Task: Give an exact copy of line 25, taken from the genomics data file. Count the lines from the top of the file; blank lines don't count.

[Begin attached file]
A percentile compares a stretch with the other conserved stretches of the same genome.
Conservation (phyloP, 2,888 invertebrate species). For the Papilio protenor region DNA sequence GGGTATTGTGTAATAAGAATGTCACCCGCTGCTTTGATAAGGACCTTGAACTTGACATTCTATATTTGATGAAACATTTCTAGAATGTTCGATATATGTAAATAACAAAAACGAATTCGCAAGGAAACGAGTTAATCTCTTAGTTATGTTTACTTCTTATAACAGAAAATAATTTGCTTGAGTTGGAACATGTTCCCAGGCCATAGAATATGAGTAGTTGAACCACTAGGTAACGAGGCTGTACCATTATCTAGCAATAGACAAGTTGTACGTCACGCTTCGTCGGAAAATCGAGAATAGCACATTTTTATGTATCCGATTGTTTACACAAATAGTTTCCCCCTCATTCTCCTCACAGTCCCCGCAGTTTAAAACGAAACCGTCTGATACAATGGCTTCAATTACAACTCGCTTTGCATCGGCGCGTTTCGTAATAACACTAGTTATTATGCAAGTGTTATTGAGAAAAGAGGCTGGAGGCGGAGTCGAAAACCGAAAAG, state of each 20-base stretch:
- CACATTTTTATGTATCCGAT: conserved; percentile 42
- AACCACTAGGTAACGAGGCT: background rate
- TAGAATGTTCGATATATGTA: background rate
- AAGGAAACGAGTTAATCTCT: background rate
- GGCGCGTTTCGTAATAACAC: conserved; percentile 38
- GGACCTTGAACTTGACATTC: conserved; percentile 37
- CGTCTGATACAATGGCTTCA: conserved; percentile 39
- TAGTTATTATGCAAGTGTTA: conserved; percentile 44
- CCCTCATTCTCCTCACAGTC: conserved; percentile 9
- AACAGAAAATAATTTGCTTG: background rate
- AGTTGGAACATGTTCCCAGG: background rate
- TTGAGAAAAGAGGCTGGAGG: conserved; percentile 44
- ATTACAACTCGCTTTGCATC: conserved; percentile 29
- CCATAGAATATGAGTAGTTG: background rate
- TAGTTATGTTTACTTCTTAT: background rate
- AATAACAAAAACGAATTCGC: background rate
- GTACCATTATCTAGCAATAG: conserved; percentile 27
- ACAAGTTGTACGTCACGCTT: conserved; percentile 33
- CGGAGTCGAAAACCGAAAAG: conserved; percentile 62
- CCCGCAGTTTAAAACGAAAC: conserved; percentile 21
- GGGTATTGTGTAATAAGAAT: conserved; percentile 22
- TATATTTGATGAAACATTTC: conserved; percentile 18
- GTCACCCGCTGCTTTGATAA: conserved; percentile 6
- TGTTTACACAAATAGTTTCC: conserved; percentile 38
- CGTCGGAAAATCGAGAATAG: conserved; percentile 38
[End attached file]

- GTCACCCGCTGCTTTGATAA: conserved; percentile 6